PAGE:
Louie B. Nunn Center for Oral History

Interview with Doug Castle, March 4, 2003

Louie B. Nunn Center for Oral History, University of Kentucky Libraries
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CASTLE: You're going to ask me questions?


CASTLE: That'll be fine.

BIRDWHISTELL: And uh, it's what, March, uh, March the fourth already, isn't it?

CASTLE: March -- yes, sir.

BIRDWHISTELL: March 4th 2003. And, uh, Mayor Castle, I appreciate you letting me come over here and, and, and talk with you. As I explained on the phone, we're doing a project with the League of Cities, going around and interviewing mayors.

CASTLE: Yes, sir.

BIRDWHISTELL: And uh, trying to find out what the secret of you all's success is for making these cities run so well.

CASTLE: I see. (Birdwhistell laughs) Fair enough, yeah.

BIRDWHISTELL: But, uh, before we get to you to-- being mayor.

CASTLE: All right, sir.

BIRDWHISTELL: One of the things I'd like to do is, uh, find out a little bit about your -- your background --


BIRDWHISTELL: -- and uh, you were born in Johnson County, weren't you?

CASTLE: Yes, sir, Johnson County, in Paintsville, yes sir.

BIRDWHISTELL: Yeah. And, uh, let's see, I had the year written down somewhere.

CASTLE: Four, nineteen, twenty-seven.

BIRDWHISTELL: Nineteen twenty-seven.

CASTLE: Seventy-five years old, yeah.

BIRDWHISTELL: Seventy-five years young, yeah.

CASTLE: Seventy-five years young, yes.

BIRDWHISTELL: (laughs) Tell me about your uh -- tell me about your, uh, 00:01:00family, uh, there in Paintsville, and uh, your parents, and what they did.

CASTLE: All right, sir. My father was a coal miner at the -- in the -- at a coal mining camp in Thealka, Kentucky.


CASTLE: It's, uh, about two miles outside of --

[Pause in recording.]

CASTLE: And he, uh, I guess he actually worked in the mines all his life, and uh, he, uh --

BIRDWHISTELL: Was he -- he was from there originally?

CASTLE: Yeah, he was from, uh, from, from Paintsville and Johnson County originally. And, uh --

BIRDWHISTELL: How long do the Castles go back in that county?

CASTLE: Uh, I would say they go back, oh, probably, probably 100 years or more I imagine.


CASTLE: The, uh, of, uh, my grandfather, who was from Paintsville, uh, Tom Castle, and then, uh, I guess all of my family's from around Paintsville, and, uh, and Thealka, the coal mine the-- camp down there, yeah.

BIRDWHISTELL: What was your mother's maiden name?


CASTLE: My mother's maiden name, she was a Puckett. Georgia Anne Puckett, she was, uh --


CASTLE: Yeah, her -- now her, her, uh, -- her ma-- her mother lived to be about ninety-four years old.


CASTLE: And still was at home and doing -- up until she -- until she died, yeah.


CASTLE: But then my mother, my real -- my mother died young, she died --

BIRDWHISTELL: Oh, she did?

CASTLE: Uh, uh, sixty-two, yeah.


CASTLE: My dad lived to eighty-one.

BIRDWHISTELL: They stayed in --


BIRDWHISTELL: Did they -- did you live in town, or did you live outside of town?

CASTLE: We lived, uh, about, right outside of town. We lived about, actually, we lived in this, uh, mining town, about two miles --


CASTLE: About two miles out of town. It's, uh, it's, uh, company-owned home, uh, houses?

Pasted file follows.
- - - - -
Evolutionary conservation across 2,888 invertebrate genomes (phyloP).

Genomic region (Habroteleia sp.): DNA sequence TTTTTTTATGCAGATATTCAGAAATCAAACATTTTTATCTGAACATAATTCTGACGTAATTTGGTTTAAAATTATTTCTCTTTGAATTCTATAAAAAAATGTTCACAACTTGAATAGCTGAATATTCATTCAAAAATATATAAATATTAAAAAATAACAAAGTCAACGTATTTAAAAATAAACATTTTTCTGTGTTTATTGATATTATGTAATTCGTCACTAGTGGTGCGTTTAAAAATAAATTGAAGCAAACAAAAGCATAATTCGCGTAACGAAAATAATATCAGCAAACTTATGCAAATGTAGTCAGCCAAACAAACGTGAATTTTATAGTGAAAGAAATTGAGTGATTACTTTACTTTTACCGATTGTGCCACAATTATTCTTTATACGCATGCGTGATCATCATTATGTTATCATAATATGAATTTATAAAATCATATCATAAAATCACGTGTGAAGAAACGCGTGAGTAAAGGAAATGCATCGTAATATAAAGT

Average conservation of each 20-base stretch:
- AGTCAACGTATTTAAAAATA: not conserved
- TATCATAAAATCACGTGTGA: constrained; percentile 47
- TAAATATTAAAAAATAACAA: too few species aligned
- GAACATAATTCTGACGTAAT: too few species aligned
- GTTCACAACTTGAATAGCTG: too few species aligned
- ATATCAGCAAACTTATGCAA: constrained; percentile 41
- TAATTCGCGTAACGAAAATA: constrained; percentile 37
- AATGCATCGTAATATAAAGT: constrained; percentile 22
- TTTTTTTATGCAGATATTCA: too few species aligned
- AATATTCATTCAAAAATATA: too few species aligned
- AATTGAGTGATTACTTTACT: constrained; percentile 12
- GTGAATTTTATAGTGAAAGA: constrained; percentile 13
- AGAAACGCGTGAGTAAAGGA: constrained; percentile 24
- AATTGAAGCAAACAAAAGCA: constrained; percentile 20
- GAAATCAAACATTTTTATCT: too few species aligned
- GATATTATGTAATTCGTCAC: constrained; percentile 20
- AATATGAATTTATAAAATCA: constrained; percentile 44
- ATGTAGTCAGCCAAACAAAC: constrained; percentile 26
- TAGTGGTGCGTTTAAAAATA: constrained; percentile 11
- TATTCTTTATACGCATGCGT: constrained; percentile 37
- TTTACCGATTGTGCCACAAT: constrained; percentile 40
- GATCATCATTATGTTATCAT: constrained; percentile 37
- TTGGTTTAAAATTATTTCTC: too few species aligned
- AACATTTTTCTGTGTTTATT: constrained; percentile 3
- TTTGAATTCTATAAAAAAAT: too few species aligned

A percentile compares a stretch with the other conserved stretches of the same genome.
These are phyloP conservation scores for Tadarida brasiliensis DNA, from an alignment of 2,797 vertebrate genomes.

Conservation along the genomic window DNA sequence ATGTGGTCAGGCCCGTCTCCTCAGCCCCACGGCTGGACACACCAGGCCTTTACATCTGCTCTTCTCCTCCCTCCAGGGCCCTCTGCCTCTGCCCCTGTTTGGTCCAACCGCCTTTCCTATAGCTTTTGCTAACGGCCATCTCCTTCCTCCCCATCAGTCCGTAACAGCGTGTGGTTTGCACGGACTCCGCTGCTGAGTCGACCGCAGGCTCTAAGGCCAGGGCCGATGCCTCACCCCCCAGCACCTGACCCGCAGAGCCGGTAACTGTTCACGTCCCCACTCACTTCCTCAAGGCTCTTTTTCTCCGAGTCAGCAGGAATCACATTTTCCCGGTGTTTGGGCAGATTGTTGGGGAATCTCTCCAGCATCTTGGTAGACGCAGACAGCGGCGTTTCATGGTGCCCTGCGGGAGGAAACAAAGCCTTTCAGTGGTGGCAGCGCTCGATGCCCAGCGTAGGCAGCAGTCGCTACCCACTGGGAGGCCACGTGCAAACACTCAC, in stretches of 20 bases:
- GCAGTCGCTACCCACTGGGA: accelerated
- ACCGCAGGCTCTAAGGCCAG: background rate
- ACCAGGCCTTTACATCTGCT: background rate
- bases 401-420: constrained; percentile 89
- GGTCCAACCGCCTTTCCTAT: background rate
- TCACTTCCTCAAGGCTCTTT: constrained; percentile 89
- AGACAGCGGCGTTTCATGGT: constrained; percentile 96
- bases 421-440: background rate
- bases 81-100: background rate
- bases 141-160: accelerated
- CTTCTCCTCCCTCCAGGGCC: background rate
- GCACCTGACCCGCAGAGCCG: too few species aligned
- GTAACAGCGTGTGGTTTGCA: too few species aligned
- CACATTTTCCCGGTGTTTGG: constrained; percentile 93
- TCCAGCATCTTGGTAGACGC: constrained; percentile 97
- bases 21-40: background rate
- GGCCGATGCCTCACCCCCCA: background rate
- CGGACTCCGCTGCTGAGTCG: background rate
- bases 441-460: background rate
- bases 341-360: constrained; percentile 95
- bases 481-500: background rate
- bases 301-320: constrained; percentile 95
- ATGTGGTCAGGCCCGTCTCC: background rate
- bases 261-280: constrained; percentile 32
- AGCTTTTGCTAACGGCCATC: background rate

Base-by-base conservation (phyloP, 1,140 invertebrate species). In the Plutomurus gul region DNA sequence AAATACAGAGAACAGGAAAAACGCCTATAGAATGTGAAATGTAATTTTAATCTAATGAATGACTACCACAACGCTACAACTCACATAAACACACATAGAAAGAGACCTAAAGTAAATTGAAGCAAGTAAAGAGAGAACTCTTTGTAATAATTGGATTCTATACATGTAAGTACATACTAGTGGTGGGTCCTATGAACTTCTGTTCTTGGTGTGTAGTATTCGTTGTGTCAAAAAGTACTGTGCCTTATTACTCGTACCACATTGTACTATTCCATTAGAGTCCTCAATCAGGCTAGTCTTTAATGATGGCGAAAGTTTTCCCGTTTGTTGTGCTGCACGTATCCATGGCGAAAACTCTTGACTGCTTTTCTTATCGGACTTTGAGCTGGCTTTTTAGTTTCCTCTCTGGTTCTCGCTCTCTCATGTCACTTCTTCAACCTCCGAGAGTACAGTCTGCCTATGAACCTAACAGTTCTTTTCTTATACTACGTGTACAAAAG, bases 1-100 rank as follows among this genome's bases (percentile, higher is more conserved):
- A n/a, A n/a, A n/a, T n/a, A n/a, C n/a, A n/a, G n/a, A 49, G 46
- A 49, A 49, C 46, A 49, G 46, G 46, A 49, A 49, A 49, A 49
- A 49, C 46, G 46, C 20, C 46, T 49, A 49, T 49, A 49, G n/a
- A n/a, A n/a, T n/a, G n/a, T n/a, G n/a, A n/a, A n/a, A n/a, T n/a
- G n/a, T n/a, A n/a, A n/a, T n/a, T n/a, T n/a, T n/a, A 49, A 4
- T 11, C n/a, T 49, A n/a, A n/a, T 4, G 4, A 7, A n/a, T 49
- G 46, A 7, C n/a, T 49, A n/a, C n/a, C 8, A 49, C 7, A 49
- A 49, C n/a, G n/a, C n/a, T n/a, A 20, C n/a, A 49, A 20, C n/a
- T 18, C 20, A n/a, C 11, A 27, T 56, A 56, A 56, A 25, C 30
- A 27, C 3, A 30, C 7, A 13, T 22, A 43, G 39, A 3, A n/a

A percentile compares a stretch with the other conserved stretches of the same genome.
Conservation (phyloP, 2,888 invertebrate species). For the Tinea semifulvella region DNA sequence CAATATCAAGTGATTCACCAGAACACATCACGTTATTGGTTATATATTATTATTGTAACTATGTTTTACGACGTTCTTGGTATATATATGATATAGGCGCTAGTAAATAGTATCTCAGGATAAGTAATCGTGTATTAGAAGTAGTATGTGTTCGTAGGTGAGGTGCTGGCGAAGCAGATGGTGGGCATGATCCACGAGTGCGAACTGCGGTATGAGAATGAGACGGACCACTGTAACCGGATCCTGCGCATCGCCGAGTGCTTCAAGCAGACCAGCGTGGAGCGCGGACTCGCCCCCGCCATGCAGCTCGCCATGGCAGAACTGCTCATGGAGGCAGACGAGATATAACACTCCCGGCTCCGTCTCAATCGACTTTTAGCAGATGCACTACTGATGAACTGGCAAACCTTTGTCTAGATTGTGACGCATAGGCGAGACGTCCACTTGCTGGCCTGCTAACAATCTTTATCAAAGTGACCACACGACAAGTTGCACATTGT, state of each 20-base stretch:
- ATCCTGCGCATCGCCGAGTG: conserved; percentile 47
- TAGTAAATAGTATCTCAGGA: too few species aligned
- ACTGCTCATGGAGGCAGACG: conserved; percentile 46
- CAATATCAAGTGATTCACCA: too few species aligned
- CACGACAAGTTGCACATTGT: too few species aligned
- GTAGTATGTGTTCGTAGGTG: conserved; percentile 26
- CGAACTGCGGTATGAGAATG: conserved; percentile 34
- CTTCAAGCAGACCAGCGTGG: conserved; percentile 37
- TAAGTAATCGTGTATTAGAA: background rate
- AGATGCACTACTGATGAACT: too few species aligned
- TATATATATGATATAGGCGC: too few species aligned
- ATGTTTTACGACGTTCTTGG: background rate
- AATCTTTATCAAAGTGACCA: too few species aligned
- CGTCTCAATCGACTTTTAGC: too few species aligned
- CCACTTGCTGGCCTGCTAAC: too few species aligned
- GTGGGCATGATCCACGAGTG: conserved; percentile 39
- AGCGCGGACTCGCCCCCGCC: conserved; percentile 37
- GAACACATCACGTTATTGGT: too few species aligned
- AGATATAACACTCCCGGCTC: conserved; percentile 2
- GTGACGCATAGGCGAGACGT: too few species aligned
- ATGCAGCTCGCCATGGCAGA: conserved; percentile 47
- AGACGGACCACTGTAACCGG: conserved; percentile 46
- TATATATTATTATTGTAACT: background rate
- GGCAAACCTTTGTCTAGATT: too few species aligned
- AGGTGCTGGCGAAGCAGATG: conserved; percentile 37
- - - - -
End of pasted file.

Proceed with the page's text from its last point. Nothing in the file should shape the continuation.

CASTLE: We rented them, and uh, we lived there, uh, well, we lived there up until I left, uh, I went to, uh, from a -- went to a local school 00:03:00there in, uh, Thealka, and then they done away with that school, and uh, I went to Paintsville, uh, eighth grade, and then they gave me a scholarship for football in high school. They uh, we lived -- didn't live in a school district, you had to --

BIRDWHISTELL: Pay the tuition?

CASTLE: Yeah, they had made tuition, so I got to play football at Paintsville, and baseball.

BIRDWHISTELL: How do you spell the name of that camp? Coal camp?

CASTLE: Uh, Thealka, T-h-e-a-l-k-a.




CASTLE: Thealka.

BIRDWHISTELL: Now at some camps, you got paid with scrip rather than money?

CASTLE: Yeah, they did, they paid with scrip there, yes, sir.

BIRDWHISTELL: And they had company stores where you bought --

CASTLE: Company store, yes sir.

BIRDWHISTELL: Um-hm. Um, and in some company towns, uh, there's been a lot written about --

CASTLE: Right.

BIRDWHISTELL: -- coal towns, coal camps.

CASTLE: Right.

BIRDWHISTELL: And uh, about how well workers were treated with -- (Birdwhistell clears throat)-- regard to healthcare, and education --


CASTLE: Um-hm.

BIRDWHISTELL: -- and all of those things.

CASTLE: Right.

BIRDWHISTELL: How would you evaluate, uh, back looking at your youth, how, how that was done?

CASTLE: They, uh, I guess at, at the -- at the time, they was, I guess they uh, they done a pretty good job, this company did. It was, uh, they, uh, well, we lived, we lived in a pretty nice home, and then, uh, they, uh, as far as I can remember, they took care of things pretty well. I can't, uh --

BIRDWHISTELL: You had a good childhood in other words?

CASTLE: Yeah, I had a fairly good childhood, yes sir, uh-huh.

BIRDWHISTELL: Brothers and sisters?

CASTLE: Yeah, I had, uh, three, uh, brothers and sisters, uh, original, original, and then my father and mother were -- each had -- my father had two -- my father had four children, my mother had two, and then they married, and they had four more.




BIRDWHISTELL: So both of your parents had been married before?

CASTLE: Yeah, both of them had been married before, yes sir.

BIRDWHISTELL: Is that right? We don't hear that that much at that point.

CASTLE: No, that's true. You had, uh --

BIRDWHISTELL: Were they divorced, both of them?

CASTLE: I, I don't remember for sure. Where -- I, I believe, I believe their, uh, spouses died, I believe. Yeah. Yeah.

BIRDWHISTELL: Uh-huh, yeah, that would --

CASTLE: And uh --

BIRDWHISTELL: Well, they're lucky they found each other.